U.S.

Trump Sparked Anti-Semitic Meme Controversies Two Consecutive Fourth of Julys

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President Donald Trump talks to the media during a meeting at the White House, June 28. Yuri Gripas/Reuters

Picture this: It’s just about the day the U.S. celebrates its independence. Donald Trump, or someone on his team, picks up a meme online that seemingly originated elsewhere and posts it to his Twitter account. Soon after, there are accusations of connections to anti-Semitism.

Somewhat improbably, this could describe both Fourth of July 2016 and 2017.

Just ahead of this year’s holiday, Trump tweeted a doctored video that inserted a CNN logo over the head of a guy he body-slammed during a WWE appearance. This led to an outrage in its own right over the violence of the post and, before long, folks surfaced other work by the Redditor who took credit for creating a gif that seemingly led to the president’s video. The Redditor, who had the username HanAssholeSolo, reportedly also posted a meme with CNN contributors accompanied by Jewish stars and the text “Something strange about CNN...can’t quite put my finger on it...”

An entirely new controversy has risen out of this incident, as CNN discovered the identity of HanAssholeSolo and did not disclose it publicly, prompting some to accuse the network of blackmailing the person with that information. HanAssholeSolo, meanwhile, apologized in the story posted by CNN for creating offensive material in the past. 

Regardless, the wrestling tweet from Trump, now the president’s most retweeted ever, sparked a days-long controversy through Independence Day.

About this time last year Trump was fighting off a quite similar controversy, involving a Star of David (or “Sheriff’s Star”), accusations of corruption, and Hillary Clinton. Trump tweeted a graphic that included a six-pointed star, money, a picture of Clinton and the text “most corrupt candidate ever.” He was accused of using anti-Semitic imagery, since the star looked like a Jewish star. Trump’s team claimed it was a “Sheriff’s Star” and that they did not create the graphic.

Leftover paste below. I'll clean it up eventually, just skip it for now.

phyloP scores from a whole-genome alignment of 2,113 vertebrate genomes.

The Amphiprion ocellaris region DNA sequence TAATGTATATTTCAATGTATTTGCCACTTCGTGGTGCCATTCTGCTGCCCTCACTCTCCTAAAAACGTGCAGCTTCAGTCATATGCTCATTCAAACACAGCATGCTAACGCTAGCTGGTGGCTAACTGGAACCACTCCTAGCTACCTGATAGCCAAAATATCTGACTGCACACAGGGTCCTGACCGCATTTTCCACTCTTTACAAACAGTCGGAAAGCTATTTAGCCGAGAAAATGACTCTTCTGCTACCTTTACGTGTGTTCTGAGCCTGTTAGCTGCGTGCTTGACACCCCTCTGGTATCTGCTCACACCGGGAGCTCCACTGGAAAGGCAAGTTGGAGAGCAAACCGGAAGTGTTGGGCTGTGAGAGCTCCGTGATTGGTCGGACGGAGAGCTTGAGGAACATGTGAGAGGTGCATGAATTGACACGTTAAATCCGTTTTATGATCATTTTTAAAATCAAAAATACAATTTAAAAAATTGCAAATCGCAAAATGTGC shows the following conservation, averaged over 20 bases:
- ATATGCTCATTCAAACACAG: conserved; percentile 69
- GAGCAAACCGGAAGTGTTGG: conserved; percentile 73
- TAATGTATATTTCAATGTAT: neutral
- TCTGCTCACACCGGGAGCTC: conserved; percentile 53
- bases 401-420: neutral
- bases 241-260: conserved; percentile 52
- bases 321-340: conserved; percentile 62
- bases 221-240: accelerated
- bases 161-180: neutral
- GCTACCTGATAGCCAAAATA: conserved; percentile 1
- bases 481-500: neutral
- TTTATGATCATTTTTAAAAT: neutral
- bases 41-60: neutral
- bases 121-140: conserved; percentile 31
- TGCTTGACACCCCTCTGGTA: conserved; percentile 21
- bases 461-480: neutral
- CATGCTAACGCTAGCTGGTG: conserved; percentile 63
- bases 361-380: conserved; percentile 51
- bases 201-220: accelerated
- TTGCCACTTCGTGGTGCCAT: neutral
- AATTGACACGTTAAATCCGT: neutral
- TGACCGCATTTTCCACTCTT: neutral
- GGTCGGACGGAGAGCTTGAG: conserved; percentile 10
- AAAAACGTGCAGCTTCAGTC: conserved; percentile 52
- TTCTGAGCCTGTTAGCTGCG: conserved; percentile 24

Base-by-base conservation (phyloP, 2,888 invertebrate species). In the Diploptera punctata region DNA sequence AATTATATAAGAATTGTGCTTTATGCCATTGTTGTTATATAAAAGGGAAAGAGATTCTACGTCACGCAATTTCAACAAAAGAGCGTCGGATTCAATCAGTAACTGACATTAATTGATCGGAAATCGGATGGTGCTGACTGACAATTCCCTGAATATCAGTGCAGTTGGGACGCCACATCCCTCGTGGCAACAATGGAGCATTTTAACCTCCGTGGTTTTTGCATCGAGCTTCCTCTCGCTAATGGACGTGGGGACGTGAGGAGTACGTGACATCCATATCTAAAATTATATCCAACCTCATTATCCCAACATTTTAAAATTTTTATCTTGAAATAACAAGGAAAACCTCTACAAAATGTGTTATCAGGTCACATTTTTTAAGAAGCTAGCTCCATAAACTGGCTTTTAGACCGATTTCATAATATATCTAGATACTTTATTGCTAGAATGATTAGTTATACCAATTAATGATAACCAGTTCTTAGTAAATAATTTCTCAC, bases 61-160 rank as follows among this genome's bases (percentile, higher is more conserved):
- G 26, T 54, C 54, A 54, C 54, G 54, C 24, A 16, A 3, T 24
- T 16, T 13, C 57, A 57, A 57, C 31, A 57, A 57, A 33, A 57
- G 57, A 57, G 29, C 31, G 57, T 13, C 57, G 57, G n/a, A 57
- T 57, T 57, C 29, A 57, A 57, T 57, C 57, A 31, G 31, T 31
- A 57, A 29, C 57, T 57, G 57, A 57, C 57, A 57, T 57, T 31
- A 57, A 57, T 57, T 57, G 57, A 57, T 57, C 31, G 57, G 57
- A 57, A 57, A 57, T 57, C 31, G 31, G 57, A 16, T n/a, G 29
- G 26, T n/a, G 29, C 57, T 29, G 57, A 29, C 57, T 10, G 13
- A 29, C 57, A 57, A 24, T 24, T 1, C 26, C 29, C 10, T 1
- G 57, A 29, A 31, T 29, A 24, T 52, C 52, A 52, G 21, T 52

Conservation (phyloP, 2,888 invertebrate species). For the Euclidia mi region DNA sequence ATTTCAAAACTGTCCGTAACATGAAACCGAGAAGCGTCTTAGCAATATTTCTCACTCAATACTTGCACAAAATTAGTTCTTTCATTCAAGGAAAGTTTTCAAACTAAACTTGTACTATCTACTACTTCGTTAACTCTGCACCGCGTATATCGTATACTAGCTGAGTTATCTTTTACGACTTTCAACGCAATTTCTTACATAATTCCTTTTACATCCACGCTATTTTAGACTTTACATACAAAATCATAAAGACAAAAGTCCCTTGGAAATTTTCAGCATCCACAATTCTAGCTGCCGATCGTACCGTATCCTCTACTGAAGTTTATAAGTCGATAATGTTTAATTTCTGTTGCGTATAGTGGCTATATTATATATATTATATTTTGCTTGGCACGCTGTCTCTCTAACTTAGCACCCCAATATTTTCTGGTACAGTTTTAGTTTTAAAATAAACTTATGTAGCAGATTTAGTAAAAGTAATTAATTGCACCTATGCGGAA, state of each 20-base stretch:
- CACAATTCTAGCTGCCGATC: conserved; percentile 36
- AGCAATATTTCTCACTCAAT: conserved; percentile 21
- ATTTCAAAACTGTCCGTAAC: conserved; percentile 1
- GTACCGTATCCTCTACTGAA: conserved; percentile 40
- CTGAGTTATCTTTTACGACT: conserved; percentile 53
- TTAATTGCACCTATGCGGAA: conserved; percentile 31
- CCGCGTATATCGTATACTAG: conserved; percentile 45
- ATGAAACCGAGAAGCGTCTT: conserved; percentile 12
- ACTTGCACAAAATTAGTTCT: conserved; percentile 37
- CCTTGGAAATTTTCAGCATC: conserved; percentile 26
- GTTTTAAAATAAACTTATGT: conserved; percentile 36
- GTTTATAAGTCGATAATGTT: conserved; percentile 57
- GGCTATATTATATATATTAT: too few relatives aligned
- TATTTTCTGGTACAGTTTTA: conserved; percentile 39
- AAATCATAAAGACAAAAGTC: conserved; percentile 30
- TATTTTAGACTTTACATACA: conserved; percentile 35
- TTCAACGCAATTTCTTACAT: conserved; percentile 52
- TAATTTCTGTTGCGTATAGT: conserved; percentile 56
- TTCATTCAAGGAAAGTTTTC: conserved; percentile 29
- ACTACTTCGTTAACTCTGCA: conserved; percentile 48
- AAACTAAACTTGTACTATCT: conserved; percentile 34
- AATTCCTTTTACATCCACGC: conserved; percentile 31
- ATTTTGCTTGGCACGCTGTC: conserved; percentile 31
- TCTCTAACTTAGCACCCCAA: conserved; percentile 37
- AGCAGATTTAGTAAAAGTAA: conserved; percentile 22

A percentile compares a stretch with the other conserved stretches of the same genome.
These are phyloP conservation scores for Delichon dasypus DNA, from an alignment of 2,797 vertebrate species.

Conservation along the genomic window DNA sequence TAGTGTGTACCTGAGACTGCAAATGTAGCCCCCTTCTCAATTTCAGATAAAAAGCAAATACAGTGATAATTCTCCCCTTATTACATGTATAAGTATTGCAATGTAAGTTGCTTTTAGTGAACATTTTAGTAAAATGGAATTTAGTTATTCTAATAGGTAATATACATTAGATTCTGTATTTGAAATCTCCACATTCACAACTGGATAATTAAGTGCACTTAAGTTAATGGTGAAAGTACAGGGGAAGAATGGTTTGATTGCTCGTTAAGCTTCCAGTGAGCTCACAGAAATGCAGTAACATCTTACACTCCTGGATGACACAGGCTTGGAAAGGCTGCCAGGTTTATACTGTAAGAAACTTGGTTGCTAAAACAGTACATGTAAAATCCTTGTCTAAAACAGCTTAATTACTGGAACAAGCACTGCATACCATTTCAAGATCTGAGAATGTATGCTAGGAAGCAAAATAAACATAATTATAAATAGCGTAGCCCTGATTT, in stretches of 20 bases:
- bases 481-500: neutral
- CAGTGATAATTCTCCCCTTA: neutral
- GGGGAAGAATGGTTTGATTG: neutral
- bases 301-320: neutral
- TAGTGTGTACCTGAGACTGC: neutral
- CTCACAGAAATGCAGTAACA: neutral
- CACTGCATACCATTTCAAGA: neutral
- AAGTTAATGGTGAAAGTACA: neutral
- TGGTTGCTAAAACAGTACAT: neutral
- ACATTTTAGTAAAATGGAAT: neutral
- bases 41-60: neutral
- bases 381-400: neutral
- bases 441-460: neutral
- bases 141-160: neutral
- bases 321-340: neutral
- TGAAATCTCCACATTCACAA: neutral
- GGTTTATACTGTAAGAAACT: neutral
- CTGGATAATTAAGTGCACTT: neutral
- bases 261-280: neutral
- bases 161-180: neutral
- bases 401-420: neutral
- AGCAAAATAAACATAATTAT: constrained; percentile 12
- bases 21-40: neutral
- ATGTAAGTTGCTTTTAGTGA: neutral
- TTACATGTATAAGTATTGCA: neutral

“Dishonest media is trying their absolute best to depict a star in a tweet as the Star of David rather than a Sheriff’s Star, or plain star!” the then-Republican candidate tweeted on the Fourth of July 2016. But the graphic Trump tweeted had previously appeared on an “anti-Semitic, white supremacist message board,” CNN reported at the time. 

“The social media graphic used this weekend was not created by the campaign nor was it sourced from an anti-Semitic site,” Daniel Scavino, the campaign's social media director, said in a statement. “It was lifted from an anti-Hillary Twitter user where countless images appear.”

While the two controversies are shaping up differently, both candidate Trump and president Trump have made it a habit to mark the Fourth of July holiday by seemingly signal-boosting the online community that traffics in anti-Semitic trolling.